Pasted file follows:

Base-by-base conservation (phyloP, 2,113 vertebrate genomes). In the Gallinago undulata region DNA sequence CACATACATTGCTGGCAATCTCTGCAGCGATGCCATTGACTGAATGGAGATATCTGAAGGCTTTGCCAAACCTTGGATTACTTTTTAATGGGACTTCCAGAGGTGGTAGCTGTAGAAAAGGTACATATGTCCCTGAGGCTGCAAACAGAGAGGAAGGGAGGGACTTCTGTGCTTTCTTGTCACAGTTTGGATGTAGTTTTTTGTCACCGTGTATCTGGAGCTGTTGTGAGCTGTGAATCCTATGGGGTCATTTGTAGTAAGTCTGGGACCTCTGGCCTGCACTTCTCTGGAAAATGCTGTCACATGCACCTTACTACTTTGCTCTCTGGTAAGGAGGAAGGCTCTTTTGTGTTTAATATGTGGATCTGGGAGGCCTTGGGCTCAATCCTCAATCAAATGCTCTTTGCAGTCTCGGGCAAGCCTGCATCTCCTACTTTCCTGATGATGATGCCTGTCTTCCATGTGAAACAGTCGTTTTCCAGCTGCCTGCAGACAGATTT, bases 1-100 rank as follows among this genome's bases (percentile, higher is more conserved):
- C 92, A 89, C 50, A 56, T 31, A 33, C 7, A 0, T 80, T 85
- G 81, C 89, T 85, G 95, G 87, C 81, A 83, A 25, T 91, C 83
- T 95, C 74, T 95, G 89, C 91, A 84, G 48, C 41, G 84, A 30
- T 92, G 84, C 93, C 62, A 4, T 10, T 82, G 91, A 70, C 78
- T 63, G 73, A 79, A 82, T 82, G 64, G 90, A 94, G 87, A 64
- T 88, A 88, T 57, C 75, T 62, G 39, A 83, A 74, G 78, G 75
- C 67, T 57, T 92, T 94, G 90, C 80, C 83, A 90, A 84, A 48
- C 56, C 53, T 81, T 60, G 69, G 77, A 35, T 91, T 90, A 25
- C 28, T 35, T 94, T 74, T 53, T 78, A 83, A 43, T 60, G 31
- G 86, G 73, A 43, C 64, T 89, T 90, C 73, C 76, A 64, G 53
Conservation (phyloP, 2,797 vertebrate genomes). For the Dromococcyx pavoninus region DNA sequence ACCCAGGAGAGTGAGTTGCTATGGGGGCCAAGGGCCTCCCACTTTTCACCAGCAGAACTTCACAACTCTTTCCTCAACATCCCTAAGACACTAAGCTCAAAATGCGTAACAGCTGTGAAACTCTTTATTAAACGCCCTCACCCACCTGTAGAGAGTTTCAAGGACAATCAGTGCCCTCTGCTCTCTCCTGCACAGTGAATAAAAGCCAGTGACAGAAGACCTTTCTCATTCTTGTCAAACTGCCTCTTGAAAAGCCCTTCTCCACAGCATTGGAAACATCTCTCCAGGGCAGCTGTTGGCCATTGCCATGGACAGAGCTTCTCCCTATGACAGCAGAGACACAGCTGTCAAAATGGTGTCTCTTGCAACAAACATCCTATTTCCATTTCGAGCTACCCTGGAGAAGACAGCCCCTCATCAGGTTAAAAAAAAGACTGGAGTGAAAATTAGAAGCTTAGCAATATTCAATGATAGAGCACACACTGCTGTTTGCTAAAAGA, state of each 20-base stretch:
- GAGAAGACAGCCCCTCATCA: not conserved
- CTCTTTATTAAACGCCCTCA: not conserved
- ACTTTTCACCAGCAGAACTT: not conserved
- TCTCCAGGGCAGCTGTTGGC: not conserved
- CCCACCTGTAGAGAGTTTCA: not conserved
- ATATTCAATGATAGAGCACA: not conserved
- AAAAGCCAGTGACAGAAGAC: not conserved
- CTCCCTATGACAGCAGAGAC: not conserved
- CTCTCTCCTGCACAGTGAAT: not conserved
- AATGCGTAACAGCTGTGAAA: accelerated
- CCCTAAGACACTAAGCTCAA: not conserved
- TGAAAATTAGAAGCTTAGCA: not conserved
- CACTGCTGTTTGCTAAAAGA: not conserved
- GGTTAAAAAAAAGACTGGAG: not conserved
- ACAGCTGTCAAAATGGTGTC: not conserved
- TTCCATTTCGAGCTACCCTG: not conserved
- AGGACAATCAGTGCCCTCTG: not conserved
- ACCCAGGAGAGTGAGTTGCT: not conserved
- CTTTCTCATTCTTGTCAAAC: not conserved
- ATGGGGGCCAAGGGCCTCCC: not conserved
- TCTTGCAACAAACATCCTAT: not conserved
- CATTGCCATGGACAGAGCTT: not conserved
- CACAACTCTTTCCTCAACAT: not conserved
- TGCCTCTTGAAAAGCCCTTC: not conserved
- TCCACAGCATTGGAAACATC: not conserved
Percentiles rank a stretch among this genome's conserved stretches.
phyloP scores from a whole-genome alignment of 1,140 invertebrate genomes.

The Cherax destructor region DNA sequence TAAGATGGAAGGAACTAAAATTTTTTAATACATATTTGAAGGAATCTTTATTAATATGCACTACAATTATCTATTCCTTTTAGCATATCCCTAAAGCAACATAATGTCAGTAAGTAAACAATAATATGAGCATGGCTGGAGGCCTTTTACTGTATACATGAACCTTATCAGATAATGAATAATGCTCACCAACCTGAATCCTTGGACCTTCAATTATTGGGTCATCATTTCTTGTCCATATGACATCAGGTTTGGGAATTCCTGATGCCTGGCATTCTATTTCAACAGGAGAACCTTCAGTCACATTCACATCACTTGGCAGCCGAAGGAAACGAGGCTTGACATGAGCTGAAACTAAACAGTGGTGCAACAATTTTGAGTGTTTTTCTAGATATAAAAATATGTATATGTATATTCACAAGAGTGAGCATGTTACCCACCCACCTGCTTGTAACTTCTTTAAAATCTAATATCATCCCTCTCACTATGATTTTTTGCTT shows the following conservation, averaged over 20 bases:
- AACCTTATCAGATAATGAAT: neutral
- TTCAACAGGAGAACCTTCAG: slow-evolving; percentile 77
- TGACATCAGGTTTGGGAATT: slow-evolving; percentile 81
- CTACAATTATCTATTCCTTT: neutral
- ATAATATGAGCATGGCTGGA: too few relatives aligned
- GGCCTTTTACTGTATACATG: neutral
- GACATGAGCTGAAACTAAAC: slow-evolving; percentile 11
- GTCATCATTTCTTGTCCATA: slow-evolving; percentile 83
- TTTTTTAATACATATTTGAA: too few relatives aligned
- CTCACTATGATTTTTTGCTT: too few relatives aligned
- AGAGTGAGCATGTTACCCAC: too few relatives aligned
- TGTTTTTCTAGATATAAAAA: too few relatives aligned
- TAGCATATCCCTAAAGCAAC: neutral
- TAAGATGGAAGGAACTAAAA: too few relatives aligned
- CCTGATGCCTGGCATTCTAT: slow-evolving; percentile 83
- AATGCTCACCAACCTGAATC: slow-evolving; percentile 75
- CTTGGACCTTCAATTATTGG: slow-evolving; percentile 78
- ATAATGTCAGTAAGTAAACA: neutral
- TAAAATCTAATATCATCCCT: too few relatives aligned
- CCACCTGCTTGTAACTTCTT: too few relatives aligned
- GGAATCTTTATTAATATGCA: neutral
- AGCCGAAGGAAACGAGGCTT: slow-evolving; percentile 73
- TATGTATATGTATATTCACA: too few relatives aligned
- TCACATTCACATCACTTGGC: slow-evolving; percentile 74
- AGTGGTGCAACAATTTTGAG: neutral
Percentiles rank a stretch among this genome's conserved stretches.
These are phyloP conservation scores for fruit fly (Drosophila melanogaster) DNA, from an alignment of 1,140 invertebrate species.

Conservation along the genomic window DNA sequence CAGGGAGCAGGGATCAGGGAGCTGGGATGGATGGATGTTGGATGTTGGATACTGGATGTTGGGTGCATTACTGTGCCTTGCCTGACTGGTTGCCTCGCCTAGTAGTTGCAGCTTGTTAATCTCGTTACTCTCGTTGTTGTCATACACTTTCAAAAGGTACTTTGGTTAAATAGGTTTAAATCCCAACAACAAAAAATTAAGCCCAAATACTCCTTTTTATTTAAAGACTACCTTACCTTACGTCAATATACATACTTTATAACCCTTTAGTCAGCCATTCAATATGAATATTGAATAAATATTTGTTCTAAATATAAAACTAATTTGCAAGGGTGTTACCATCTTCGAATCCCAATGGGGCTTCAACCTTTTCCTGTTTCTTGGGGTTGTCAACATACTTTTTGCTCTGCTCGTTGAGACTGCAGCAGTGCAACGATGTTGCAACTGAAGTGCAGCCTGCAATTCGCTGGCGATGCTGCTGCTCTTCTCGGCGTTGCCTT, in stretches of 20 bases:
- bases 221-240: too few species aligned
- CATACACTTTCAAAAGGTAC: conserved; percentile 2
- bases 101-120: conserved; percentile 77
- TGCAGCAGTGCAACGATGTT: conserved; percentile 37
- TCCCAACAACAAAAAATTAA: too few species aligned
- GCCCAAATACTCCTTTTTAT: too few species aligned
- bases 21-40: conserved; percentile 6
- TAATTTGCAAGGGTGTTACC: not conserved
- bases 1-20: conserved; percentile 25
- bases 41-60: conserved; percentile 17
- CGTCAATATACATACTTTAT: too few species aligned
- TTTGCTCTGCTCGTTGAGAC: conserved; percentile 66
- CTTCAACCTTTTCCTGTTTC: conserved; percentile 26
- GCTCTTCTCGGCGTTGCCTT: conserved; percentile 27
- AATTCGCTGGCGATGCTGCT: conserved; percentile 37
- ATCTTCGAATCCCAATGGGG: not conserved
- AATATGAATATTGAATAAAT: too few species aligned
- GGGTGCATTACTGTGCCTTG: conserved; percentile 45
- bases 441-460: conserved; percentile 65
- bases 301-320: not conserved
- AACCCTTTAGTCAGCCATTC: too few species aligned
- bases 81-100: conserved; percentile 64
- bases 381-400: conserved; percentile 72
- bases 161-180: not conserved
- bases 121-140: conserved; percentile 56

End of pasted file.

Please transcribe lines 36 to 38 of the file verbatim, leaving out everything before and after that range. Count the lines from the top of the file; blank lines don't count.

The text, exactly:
- TGCCTCTTGAAAAGCCCTTC: not conserved
- TCCACAGCATTGGAAACATC: not conserved
Percentiles rank a stretch among this genome's conserved stretches.